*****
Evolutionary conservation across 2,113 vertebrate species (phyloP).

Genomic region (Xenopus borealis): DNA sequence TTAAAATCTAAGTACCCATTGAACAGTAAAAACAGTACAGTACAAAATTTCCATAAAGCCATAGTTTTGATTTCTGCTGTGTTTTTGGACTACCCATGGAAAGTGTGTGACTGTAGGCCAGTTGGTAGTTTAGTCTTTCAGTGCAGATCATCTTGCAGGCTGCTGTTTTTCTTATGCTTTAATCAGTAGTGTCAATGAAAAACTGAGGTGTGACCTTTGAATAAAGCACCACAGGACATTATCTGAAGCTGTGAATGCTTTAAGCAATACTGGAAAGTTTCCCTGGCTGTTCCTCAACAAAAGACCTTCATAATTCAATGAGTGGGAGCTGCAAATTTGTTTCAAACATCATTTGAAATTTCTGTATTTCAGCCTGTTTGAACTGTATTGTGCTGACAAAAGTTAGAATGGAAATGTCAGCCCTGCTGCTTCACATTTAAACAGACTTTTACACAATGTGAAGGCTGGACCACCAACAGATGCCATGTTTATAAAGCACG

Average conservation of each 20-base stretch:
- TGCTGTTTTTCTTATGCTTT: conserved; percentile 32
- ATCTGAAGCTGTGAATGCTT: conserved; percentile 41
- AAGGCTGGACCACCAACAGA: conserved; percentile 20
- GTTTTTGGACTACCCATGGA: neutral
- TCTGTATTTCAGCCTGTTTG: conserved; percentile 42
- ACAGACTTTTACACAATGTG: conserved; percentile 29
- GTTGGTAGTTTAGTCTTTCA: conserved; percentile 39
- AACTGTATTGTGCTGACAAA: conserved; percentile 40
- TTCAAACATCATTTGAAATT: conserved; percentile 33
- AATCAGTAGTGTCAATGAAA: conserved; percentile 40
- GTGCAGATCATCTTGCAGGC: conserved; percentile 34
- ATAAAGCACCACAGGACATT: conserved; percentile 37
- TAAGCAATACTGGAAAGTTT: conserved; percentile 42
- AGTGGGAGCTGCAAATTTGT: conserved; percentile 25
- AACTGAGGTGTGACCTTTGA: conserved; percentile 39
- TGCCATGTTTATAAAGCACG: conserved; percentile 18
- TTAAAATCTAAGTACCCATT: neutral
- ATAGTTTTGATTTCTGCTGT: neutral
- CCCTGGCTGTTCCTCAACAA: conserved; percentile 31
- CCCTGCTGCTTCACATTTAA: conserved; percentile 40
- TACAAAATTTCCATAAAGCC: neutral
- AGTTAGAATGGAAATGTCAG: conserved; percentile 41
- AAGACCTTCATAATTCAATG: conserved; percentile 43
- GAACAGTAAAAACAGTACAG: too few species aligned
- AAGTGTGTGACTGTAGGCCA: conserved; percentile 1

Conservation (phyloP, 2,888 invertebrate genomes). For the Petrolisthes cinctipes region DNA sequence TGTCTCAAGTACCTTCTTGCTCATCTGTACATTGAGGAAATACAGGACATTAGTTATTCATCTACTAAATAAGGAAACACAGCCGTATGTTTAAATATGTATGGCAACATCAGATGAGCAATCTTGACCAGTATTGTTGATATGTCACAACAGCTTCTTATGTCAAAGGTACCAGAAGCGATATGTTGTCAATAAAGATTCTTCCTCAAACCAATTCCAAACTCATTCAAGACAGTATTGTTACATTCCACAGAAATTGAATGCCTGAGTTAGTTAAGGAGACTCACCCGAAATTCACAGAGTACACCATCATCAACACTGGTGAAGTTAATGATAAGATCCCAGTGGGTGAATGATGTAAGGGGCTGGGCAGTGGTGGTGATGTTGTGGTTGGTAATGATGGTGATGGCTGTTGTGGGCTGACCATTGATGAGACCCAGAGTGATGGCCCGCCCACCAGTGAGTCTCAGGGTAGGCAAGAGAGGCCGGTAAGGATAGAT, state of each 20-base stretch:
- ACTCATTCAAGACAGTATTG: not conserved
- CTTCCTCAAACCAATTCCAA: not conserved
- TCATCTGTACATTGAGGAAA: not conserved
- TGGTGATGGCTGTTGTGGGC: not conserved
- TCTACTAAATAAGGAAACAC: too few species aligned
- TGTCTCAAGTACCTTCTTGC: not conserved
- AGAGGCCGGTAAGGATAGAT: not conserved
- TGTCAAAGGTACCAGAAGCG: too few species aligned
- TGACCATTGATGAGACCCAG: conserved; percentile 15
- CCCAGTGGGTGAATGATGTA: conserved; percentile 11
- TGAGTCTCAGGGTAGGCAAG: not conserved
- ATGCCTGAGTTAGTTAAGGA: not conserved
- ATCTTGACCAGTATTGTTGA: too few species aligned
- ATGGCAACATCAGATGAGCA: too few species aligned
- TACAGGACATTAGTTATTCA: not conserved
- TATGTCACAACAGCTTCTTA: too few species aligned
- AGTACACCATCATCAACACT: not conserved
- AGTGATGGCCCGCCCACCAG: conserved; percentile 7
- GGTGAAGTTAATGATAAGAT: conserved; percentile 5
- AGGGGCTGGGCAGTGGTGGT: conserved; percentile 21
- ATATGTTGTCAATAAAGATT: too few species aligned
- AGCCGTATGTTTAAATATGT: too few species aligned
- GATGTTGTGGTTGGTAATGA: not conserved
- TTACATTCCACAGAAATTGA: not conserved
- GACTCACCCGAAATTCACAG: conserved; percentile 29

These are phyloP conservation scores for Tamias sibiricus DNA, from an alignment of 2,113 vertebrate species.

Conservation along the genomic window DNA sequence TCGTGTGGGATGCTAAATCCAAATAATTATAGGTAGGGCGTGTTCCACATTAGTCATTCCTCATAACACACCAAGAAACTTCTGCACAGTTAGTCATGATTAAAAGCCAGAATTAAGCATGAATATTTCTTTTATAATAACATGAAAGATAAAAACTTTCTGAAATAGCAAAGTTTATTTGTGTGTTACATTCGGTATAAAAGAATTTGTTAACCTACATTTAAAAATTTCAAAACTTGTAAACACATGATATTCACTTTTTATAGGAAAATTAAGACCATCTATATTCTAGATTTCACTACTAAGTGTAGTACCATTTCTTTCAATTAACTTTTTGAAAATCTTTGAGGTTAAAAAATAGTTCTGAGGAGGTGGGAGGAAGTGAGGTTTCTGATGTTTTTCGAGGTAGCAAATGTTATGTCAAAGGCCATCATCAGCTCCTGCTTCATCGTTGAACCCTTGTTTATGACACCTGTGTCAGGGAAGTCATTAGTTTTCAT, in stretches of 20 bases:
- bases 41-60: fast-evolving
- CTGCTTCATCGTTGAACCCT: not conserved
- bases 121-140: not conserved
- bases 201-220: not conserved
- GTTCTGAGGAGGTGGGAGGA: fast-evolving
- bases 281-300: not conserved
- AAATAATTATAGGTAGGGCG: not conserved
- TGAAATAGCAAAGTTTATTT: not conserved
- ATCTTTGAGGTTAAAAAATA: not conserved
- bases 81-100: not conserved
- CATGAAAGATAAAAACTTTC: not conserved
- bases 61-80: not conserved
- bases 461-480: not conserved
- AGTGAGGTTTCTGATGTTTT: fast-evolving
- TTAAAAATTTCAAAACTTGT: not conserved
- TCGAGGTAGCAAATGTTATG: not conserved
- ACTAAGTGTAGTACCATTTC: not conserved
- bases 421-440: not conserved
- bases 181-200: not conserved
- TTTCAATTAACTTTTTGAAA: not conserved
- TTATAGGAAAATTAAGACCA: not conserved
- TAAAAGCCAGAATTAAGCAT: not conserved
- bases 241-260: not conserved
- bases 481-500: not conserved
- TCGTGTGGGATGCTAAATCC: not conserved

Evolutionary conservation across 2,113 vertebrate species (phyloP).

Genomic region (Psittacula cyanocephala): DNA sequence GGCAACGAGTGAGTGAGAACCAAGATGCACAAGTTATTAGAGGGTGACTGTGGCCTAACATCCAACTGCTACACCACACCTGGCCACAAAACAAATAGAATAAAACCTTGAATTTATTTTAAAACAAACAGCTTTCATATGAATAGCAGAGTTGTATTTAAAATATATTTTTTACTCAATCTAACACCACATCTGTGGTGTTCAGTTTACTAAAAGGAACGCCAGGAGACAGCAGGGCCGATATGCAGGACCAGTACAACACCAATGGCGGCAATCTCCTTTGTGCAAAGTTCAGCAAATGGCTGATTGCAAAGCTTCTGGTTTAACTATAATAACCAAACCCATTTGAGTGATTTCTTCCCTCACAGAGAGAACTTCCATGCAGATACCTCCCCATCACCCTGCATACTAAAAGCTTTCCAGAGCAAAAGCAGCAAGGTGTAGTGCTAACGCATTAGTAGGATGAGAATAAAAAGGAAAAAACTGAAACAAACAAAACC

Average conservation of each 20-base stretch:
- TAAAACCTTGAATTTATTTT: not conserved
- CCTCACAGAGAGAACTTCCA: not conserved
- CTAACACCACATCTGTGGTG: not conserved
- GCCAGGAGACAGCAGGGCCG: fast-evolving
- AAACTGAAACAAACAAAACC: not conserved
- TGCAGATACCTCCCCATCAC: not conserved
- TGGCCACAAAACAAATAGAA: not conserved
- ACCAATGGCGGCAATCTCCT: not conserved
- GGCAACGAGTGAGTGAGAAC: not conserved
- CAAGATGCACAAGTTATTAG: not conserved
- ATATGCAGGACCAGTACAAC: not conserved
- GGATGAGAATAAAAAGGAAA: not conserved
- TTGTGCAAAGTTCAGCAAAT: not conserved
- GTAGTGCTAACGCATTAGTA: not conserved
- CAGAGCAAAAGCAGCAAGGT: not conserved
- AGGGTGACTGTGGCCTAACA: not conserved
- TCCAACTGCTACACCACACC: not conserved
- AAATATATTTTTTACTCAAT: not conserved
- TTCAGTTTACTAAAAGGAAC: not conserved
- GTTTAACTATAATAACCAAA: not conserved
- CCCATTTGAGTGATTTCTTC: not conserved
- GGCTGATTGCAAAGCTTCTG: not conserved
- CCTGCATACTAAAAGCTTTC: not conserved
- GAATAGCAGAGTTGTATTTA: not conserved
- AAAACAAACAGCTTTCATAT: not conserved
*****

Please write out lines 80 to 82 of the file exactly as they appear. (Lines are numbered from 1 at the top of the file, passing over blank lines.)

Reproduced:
- bases 481-500: not conserved
- TCGTGTGGGATGCTAAATCC: not conserved

Evolutionary conservation across 2,113 vertebrate species (phyloP).